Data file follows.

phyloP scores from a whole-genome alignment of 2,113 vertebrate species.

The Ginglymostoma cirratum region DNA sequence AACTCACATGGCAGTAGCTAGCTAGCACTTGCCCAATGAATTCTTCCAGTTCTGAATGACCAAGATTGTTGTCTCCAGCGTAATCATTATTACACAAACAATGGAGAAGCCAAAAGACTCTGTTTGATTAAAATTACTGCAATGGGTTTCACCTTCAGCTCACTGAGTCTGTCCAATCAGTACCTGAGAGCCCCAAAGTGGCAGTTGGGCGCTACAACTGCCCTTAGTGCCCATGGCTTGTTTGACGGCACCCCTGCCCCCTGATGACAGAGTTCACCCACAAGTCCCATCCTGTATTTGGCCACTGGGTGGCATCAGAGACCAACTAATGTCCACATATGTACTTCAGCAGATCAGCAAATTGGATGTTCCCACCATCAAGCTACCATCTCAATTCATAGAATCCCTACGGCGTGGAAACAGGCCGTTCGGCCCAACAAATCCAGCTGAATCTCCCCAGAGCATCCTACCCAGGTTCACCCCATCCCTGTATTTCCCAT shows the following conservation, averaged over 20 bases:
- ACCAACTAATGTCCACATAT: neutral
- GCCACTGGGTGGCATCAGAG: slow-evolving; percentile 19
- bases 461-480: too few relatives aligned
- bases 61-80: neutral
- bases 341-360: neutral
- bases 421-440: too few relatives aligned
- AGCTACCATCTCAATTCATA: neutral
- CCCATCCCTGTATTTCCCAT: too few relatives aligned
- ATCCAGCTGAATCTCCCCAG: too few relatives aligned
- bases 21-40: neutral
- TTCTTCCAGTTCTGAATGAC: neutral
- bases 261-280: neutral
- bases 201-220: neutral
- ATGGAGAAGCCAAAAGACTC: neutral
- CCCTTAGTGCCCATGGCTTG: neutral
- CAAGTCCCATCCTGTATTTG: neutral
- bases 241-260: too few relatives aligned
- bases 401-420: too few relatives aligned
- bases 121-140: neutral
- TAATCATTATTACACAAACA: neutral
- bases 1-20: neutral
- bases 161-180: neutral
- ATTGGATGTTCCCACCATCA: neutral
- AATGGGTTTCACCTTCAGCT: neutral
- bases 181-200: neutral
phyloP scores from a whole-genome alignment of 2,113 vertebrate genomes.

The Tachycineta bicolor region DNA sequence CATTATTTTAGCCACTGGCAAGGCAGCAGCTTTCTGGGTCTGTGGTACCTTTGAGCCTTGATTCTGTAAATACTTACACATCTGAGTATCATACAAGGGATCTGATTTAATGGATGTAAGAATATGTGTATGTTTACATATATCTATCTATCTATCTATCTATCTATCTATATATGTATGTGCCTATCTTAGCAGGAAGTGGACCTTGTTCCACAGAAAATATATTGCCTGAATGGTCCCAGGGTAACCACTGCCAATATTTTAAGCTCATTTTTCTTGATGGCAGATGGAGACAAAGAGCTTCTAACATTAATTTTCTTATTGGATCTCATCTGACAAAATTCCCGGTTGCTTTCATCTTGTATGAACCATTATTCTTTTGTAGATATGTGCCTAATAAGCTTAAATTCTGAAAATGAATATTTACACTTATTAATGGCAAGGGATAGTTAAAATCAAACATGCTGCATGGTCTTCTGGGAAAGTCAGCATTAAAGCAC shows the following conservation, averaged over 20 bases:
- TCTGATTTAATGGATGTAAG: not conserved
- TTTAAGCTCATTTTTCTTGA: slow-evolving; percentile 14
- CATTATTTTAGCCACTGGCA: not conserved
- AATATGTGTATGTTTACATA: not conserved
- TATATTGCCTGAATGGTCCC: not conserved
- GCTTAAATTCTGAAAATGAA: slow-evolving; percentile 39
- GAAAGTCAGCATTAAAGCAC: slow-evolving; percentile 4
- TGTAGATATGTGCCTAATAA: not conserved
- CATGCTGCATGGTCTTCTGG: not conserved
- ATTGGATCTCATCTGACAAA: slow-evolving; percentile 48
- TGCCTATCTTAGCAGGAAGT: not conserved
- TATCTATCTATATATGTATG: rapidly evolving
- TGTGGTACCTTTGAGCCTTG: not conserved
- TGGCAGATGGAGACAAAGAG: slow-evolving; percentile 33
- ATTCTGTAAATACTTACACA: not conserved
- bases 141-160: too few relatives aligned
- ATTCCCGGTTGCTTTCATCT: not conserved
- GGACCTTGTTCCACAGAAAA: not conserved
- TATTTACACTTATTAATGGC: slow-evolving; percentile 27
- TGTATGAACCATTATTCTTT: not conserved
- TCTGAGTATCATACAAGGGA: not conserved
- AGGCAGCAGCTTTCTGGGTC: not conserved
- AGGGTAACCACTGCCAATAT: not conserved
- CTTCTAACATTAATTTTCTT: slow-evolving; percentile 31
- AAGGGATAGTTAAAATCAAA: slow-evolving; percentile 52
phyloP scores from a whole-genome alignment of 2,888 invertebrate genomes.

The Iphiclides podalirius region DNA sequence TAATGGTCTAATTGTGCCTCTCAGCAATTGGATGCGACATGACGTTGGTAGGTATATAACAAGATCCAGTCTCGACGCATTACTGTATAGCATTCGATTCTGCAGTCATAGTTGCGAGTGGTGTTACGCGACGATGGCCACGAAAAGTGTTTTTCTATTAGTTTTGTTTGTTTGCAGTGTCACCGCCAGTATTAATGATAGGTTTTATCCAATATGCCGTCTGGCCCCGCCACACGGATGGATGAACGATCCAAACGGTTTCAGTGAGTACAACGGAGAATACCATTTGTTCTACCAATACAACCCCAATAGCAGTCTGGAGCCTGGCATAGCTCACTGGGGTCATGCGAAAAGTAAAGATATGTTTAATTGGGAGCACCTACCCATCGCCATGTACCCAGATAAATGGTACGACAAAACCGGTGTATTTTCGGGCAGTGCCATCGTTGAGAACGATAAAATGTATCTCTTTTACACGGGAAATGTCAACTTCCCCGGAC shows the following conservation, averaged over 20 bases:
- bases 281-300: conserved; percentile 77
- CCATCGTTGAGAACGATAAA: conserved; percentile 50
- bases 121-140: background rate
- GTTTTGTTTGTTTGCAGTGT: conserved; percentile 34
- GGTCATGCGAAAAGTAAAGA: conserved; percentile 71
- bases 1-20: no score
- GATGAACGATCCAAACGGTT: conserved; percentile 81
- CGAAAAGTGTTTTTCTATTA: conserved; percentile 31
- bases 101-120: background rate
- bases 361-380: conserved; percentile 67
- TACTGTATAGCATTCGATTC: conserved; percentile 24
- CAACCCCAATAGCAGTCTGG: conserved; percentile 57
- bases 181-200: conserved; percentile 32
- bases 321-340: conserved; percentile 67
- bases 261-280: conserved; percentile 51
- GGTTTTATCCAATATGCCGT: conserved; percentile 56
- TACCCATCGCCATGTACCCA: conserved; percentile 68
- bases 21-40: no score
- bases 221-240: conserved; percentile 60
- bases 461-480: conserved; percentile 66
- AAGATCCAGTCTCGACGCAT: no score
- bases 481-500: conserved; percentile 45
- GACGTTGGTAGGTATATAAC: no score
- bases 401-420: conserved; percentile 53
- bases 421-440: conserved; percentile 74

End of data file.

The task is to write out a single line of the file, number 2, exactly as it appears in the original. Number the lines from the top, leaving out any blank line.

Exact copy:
The Ginglymostoma cirratum region DNA sequence AACTCACATGGCAGTAGCTAGCTAGCACTTGCCCAATGAATTCTTCCAGTTCTGAATGACCAAGATTGTTGTCTCCAGCGTAATCATTATTACACAAACAATGGAGAAGCCAAAAGACTCTGTTTGATTAAAATTACTGCAATGGGTTTCACCTTCAGCTCACTGAGTCTGTCCAATCAGTACCTGAGAGCCCCAAAGTGGCAGTTGGGCGCTACAACTGCCCTTAGTGCCCATGGCTTGTTTGACGGCACCCCTGCCCCCTGATGACAGAGTTCACCCACAAGTCCCATCCTGTATTTGGCCACTGGGTGGCATCAGAGACCAACTAATGTCCACATATGTACTTCAGCAGATCAGCAAATTGGATGTTCCCACCATCAAGCTACCATCTCAATTCATAGAATCCCTACGGCGTGGAAACAGGCCGTTCGGCCCAACAAATCCAGCTGAATCTCCCCAGAGCATCCTACCCAGGTTCACCCCATCCCTGTATTTCCCAT shows the following conservation, averaged over 20 bases: